2 LP on 1 CD
## 1-9 'Crystal Silence' 1972 (4*) ECM
For Crystal Silence, the first of several partnerships between Chick Corea and vibraphonist Gary Burton in the 1970s, the two musicians selected an interesting array of material. The compositions on this record are all modern ones, either by Steve Swallow, Mike Gibbs, or Corea himself. It is a mostly down-tempo affair, which allows each player to stretch out and play highly melodic solos over the often difficult changes. In keeping with most ECM releases, there is a distinct presence of European elements to the improvisations. There are few overt blues or bebop phrases, Corea and Burton opting instead for modern melodies to fuel their improvisations. Burton has managed to internalize the Spanish and modal implications of Corea's tunes with little difficulty, and solos with joyful ease through such tracks as "Seсor Mouse." Corea himself is absolutely burning. His solo contribution on the same track is both fiery and introspective, combining in one statement the poles for which he is best-known. The title track is also the centerpiece of the album, a nine-minute exploration of the Corea ballad that first appeared on his Return to Forever record in 1972. In keeping with the tradition of the great masters of the ballad form, time seems to disappear as Burton and Corea lovingly caress the song's simple melody and dance effortlessly around the chords, building intensity only to let it subside once more. Crystal Silence is a sublime indication of what two master improvisers can do given quality raw material, with the first side of this record being particularly flawless. Improvised music is rarely this coherent and melodic. Essential for fans of Corea, Burton, or jazz in general.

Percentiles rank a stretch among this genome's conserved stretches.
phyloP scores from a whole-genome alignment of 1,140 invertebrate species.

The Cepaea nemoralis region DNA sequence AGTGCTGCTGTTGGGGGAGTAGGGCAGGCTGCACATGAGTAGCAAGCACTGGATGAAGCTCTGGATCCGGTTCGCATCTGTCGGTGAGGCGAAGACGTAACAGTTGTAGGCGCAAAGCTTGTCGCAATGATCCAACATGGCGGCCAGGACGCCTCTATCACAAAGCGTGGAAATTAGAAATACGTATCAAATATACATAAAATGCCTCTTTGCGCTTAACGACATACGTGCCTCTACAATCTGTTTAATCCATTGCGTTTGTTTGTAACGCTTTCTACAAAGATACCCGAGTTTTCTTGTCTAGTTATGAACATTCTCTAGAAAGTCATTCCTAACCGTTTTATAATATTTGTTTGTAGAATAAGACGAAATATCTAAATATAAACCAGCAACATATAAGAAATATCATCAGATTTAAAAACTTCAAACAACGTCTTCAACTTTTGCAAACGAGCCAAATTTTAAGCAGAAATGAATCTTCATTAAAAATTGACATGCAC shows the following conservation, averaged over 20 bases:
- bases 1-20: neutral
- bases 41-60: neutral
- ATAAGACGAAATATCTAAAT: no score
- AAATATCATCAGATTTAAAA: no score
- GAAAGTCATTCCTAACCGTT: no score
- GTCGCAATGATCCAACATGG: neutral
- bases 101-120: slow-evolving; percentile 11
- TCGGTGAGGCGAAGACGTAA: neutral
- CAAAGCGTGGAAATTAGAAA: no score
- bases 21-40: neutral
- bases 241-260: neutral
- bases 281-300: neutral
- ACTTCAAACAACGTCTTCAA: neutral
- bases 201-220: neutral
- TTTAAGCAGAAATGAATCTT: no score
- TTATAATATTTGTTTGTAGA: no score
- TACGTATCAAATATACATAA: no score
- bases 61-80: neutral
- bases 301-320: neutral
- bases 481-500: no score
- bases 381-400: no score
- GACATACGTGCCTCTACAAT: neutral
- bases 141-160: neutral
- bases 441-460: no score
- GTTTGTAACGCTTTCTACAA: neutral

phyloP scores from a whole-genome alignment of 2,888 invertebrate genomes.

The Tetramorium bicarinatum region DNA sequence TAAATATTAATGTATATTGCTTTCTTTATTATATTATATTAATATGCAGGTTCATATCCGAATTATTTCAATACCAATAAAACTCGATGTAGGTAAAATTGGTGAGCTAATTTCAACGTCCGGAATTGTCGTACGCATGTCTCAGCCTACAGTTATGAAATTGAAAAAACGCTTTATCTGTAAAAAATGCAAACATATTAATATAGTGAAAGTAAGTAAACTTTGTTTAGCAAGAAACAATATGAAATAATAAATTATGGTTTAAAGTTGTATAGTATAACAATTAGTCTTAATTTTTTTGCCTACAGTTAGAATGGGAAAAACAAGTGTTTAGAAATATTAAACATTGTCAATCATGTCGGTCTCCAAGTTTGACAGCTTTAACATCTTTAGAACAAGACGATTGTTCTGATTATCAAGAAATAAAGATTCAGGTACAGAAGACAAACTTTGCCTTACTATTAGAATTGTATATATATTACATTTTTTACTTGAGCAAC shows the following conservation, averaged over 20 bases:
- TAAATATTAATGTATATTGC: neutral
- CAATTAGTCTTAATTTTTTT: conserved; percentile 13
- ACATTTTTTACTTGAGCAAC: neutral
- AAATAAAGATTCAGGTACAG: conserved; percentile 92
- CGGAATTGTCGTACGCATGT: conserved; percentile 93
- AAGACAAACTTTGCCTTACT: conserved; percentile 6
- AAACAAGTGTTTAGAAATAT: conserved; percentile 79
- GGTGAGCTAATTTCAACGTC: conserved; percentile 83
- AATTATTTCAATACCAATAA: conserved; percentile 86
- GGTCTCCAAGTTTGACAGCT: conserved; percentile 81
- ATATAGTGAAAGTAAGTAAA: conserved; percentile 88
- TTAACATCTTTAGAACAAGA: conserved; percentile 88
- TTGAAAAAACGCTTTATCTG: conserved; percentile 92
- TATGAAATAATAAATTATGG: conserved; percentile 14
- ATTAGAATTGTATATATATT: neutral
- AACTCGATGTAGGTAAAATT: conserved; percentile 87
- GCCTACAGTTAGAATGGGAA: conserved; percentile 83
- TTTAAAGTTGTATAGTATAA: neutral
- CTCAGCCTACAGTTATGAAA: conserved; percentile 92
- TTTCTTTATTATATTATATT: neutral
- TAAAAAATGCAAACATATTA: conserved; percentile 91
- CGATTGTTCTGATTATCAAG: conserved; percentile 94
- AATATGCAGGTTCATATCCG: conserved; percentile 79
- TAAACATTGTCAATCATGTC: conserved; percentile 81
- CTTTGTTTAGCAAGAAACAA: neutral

- Daniel Gioffre (All Music Guide)
## 10-16 'Lyric Suite For Sextet' 1982 (2.5*) ECM
Lyric Suite for Sextet reunites the Grammy-winning duo of vibraharpist Gary Burton and pianist Chick Corea, augmented this time by a string quartet. There's no denying the pair's technical proficiency creates some sparks, but the suite's abstruse melodies and discursive arrangements are daunting to follow. Like trying to catch a butterfly without a net, the opening "Overture" alights before listeners can pin it down, and what remains is a sensation of something sophisticated but ultimately elusive. The remaining sections are more spectres than songs, unwilling or unable to take a concrete form. A notable exception is "Brasilia," not coincidentally the one piece that favors melody over mathematics. Here and on "Dream" the strings are often out of the mix, allowing Burton and Corea to continue the relationship begun on albums like Duet. Similar to Frank Zappa's Jazz From Hell (which won a Grammy of its own in 1987, albeit in the rock category), Lyric Suite for Sextet may be too smart for its own good. No doubt Corea's work looked great on paper, but in performance it suggests the soundtrack to a PBS murder mystery (the apprehensive melodies and bittersweet subject matter are the main culprits here). If you enjoy jazz/classical hybrids, which are by their nature intellectual pursuits, than this music should pique your interest. However, better to think of this as a duet with some string support than a sextet of equal partners.
- David Connolly (All Music Guide)